Astronomers have long wondered exactly what fate befell the compact massive galaxies that could be found throughout the universe during its infancy, but new research from experts at the Swinburne University of Technology may have finally discovered the answer.
According to Alister Graham, a professor of astronomy at the university and lead author of a paper scheduled for publication in the Astrophysical Journal, “When our Universe was young, there were lots of compact, elliptical-shaped galaxies containing trillions of stars.”
“Due to the time it takes for light to travel across the vastness of space, we see these distant galaxies as they were in our young Universe. However in the present-day Universe very few such spheroidal stellar systems have been observed,” he added.
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Most researchers believed that mergers that took place over time would have caused these compact massive galaxies to become destroyed and transformed into larger, elliptical galaxies. However, there have been too few galactic collisions to fully account for the tremendous reduction in these compact spheroids, according to Graham and his colleagues.
In their new paper, the professor and co-authors Dr. Bililign Dullo and Ph. D. student Giulia Savorgnan explain that they have eliminated the need for theories to explain the disappearance of these galaxies – because they have located them.
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“They were hiding in plain sight,” Dr. Dullo, whose work was sponsored by the Australian Research Council, explained. “The spheroids are cloaked by disks of stars that were likely built from the accumulation of hydrogen gas and smaller galaxies over the intervening eons.”
Furthermore, the number of these hidden systems is roughly equal to the number of compact galaxies that would have existed during the early Universe, the researchers noted. These galaxies did not die out, Graham said. Rather, they are “embedded in large, relatively thin, disks of stars.”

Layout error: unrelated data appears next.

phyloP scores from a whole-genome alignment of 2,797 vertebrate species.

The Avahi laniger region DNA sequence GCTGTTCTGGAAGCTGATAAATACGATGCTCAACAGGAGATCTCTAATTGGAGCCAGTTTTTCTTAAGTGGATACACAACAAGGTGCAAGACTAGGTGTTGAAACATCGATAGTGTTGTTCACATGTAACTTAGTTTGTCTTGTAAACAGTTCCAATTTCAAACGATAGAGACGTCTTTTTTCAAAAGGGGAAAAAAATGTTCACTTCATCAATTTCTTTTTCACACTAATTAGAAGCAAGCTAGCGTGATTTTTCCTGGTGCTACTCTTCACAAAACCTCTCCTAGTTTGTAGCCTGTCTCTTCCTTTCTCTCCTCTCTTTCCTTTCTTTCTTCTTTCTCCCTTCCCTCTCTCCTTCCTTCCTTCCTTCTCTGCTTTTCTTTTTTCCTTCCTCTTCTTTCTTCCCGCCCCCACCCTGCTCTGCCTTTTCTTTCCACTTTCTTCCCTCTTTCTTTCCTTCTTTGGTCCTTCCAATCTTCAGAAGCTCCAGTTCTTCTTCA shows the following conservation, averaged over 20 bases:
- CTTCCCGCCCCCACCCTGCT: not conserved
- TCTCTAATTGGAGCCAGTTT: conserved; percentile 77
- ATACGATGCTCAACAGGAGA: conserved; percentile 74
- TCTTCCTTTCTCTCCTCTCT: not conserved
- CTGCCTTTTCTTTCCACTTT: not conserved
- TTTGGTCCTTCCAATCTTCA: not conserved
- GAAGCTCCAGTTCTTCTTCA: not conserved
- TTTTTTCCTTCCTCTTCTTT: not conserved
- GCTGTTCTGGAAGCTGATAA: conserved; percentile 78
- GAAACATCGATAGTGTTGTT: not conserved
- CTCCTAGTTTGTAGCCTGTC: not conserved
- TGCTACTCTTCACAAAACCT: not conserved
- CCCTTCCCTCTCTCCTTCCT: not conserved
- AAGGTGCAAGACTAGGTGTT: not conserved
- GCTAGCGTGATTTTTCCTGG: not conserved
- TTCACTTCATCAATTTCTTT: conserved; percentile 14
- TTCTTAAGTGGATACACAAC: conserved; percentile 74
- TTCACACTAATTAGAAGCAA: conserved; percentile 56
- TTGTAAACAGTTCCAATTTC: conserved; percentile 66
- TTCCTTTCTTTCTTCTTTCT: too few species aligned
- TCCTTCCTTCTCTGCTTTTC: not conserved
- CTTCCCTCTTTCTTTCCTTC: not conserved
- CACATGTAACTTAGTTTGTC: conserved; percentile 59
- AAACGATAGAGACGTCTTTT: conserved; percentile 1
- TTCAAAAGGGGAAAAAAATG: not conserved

Because of the massive scale of modern-day galaxy surveys, it has become common to treat all individual galaxies as single-component entities, the study authors said. By carefully separating the components of each one, and especially the outer disk and the inner spheroid, the researchers could finally discover the whereabouts of these missing ancient galaxies.
“While the inner component is compact and massive, the full galaxy sizes are not compact,” explained Savorgnan. “This explains why they had been missed; we simply needed to better dissect the galaxies rather than consider them as single objects.”
Even our own Milky Way galaxy may be subject to this phenomenon, she and her colleagues added. Its central spheroid appears to have existed, at least partially, when the universe was very young.
Some of our galaxy’s stars are 12 billion years old, which is not much younger than the age of the universe itself. The question that remains, and can only be answered through future studies, is what percentage of the Milky Way’s bulge may have been built through other processes.